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How they can estimate when the black holes collided in the recent LIGO discovery?

If LIGO can detect ripples in the gravitational waves, how they can figure out how old those waves are?

Surely higher amplitude and frequency means it's closer and more recent, but a really massive and older collision should be able to make the same pattern, so how they can tell them apart?

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marked as duplicate by John Rennie black-holes Feb 19 '16 at 18:15

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  • $\begingroup$ I don't think the higher amplitude and frequency means it's closer and more recent? The distance is established in the same way other objects are determined and as far as I know not associated with the gravitational wave frequency. $\endgroup$ – Bill Alsept Feb 19 '16 at 9:53
  • $\begingroup$ "The distance is established in the same way other objects are determined" isn't that done with two direct telescope observations some time apart and then some basic math? How can you have direct telescope line of sight to an event recorded only with waves? it could be anywhere in our visible universe. @BillAlsept $\endgroup$ – shinzou Feb 19 '16 at 10:55
  • $\begingroup$ That is called parallax but I think determining the distance is separate from detecting the gravitational waves. $\endgroup$ – Bill Alsept Feb 19 '16 at 16:32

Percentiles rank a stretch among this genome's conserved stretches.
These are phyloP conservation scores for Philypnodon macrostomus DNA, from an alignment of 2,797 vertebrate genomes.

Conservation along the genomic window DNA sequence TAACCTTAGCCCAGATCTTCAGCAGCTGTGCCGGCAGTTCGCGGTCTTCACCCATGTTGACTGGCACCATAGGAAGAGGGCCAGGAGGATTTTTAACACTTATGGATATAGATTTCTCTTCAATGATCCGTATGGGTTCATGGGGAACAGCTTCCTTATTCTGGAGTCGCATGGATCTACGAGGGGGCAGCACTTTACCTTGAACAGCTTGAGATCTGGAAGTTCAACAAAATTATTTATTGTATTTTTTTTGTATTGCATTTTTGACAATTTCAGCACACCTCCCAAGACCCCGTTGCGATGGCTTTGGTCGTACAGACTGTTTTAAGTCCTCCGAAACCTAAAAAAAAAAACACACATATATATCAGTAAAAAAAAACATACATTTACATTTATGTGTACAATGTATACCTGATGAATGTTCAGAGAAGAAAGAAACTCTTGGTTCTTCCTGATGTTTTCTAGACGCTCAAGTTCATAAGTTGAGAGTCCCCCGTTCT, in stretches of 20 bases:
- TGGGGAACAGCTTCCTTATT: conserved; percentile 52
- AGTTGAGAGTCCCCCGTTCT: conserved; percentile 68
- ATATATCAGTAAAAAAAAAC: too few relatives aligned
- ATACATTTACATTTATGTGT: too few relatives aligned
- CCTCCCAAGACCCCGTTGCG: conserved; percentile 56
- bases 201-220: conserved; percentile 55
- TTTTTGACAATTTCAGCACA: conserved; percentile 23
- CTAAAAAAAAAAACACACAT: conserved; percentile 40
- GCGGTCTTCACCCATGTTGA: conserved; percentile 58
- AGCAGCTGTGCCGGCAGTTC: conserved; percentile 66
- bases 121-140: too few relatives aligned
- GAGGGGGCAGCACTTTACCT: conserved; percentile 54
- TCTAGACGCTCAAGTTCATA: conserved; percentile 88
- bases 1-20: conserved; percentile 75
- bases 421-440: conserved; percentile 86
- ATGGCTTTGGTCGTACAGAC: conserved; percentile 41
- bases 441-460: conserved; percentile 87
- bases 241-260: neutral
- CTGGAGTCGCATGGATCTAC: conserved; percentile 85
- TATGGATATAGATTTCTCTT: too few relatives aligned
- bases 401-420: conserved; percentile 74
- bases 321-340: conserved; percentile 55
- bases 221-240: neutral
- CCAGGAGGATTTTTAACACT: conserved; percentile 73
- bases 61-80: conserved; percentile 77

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The signature of a merging pair of black holes is a "chirp" - both the amplitude and the frequency of the waves increase as the black holes spiral closer together before ultimately merging.

The amplitude of the detected signal depends on the mass of the black holes, how rapidly they are orbiting and how far away they are. The frequency of the waves is twice the orbital frequency - so at any point in time this parameter is known (in practice all these things are derived by fitting a complete model to the whole signal).

But the power emitted by gravitational waves depends on the mass of the black holes and their orbital period, and this determines the rate at which the black holes spiral together and thus determines the rate at which the frequency changes (the chirpiness of the chirp!) and is independent of the distance.

There are therefore effectively three observational constraints, - the amplitude of the signal, the frequency of the signal and the rate of change of the frequency of the signal (all of which evolve with time). These can be solved to give the black hole masses, and the distance to the black hole system. This analysis is most sensitive to the total mass of the system and only weakly dependent on the mass ratio of the individual black holes.

In practice what is actually done is that a library of pre-calculated models for different black hole masses are scaled according to different distances and compared with the observed waveform until the best match is found. There are additional subtle effects on the waveforms that do depend on the ratio of the individual black hole masses, their individual spins and the "viewing angle" for the binary, but these are only weakly constrained by the data.

The details can be found in Abbott et al. (2016).

Once the distance is estimated, or more precisely - the "luminosity-distance", this can be translated into a light-travel time because gravitational waves move at the speed of light. This is the origin of the ages for this event you will have seen.

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